Northern Rock was arguably the harbinger of the credit crunch for many people in the United Kingdom. But where’s the evidence of the impact of its new leadership?
Regular subscribers will maybe recall the story as followed in Leaders we deserve (see below for the various posts).
In September 2007 its story was presented as one in which an ambitious regional institution had dynamic but misguided leaders who developed a dodgy business model which had brought the company low. Exit leaders Adam Appleyard and Matt Ridley to much fury and anxiety among small investors and mortgage holders. But in hindsight, the leaders escaped the subsequent humiliation, and accusations of cupidity and worse meted out on those who were directly blamed for the failure of the larger institutions.
Although accused then, and ever since, of dithering, the Government, and particularly Alistair Darling may be feeling a bit more comfortable now of their treatment of the case. Their de facto nationalisation of the bank is no longer regarded as an irreversible swing to left-wing politics.
Hunt the leader
More recently, the unfolding events at Northern Rock have been described with very little mention of its new leadership. A few months ago, the public mood equated bonuses for bank employees as utterly unacceptable. It emerged that Northern Rock was about to pay a 10% bonus to its staff.
A Northern Rock spokesman refused to be drawn on how much money was being paid out, but pointed out that the staff-wide bonus scheme had been announced in October . He also stressed that no executives or senior management would benefit. The reward comes after staff met targets on repaying the bank’s £26bn loan from the government.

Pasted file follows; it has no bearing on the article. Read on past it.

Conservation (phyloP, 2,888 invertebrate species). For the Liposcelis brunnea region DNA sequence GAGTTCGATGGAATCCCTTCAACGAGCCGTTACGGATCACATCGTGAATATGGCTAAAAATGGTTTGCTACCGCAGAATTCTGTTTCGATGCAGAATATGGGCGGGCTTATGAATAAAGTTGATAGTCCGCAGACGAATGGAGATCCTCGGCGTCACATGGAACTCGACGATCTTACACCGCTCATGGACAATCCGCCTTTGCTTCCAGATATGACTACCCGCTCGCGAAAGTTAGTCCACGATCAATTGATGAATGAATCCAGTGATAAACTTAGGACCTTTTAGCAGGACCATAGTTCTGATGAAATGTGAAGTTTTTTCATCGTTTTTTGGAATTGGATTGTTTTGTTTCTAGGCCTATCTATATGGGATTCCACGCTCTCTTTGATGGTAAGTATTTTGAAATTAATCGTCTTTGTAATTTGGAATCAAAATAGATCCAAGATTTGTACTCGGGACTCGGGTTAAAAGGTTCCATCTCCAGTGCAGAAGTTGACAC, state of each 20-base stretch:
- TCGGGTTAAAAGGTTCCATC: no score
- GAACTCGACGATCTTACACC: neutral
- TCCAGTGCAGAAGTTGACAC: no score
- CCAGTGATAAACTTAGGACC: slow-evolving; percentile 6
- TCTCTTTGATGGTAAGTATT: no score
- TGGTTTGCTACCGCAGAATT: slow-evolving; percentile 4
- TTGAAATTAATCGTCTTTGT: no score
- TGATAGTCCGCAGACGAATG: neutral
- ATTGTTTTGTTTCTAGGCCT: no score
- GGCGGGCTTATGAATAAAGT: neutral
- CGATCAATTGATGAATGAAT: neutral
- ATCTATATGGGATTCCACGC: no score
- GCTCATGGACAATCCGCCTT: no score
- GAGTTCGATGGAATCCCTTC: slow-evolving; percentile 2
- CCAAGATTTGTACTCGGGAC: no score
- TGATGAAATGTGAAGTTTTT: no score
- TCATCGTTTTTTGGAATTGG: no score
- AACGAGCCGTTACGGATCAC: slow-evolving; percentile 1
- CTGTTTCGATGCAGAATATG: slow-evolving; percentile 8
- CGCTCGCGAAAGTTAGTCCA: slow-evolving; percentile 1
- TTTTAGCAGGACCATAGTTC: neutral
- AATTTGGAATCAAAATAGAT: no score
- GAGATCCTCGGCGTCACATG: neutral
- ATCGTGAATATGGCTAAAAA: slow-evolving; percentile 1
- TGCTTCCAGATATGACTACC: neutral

Even Vince Cable, of the Liberal democrats, and one of the most respected and level-headed of financial commentators in the land, felt compelled to describe the scheme as “indefensible …bringing the worst of the City bonus culture into a public body.”
It was left to the Unite union to defend the management decision, pointing out that those involved were not fat cats but the workers whose renewed efforts under tough conditions agreed by The Treasury had helped secure the Government loans pumped into the bank.
Mortgage service resumed
This week [Feb 22nd 2009] the news broke that the bank was to resume mortgage lending
Northern Rock is to revive its mortgage business with up to £14bn in new loans by 2011, the government has announced. The Newcastle-based bank is expected to take on about £5bn in new mortgages this year and up to £9bn from 2010. They will be financed with money from new deposits, repayments on existing loans and more government money.
Investment analyst Justin Urquhart Stewart, of Seven Investment Management, welcomed the move and said Northern Rock could provide inspiration to other banks.
He told the BBC:
“They’ve been quietly off-market, being able to reconstruct themselves… to come back again and be able to provide a model – possibly as the world’s most boring bank – for the other banks to try and imitate. “And [it will] provide more capacity into the system so money starts being lent again and that’s what the British economy needs desperately.”
The story prompted the natural negative reaction from Conservative spokesman Greg Hands, shadow treasury minister
“We’ve been calling on the government for some time to free up credit in the economy and to make sure credit flows. However, for Northern Rock it is a bit of a volte-face because until now Northern Rock had been under orders to wind up its mortgage operation and essentially to close down business. I think there will be a contrast between existing customers who are facing repossession with all these thousands of new customers who are getting very generous terms.”
Notice that famous ‘absence’ in the emerging stories? Where’s the leadership coming from? Don’t we have here a puzzle like the mysterious case of the dog that didn’t bark in the night?
Perhaps there is a leadership story, but one in which ‘safe pairs of hands’ deliver a strategy under very difficult circumstances.
The unfolding story of Northern Rock
You can follow the unfolding story at Northern Rock in our earlier posts. From most recent to earliest:
Northern Rock: What’s good about it?
Alistair Darling plays chess at Northern Rock
Telling it like it is
Stone age economics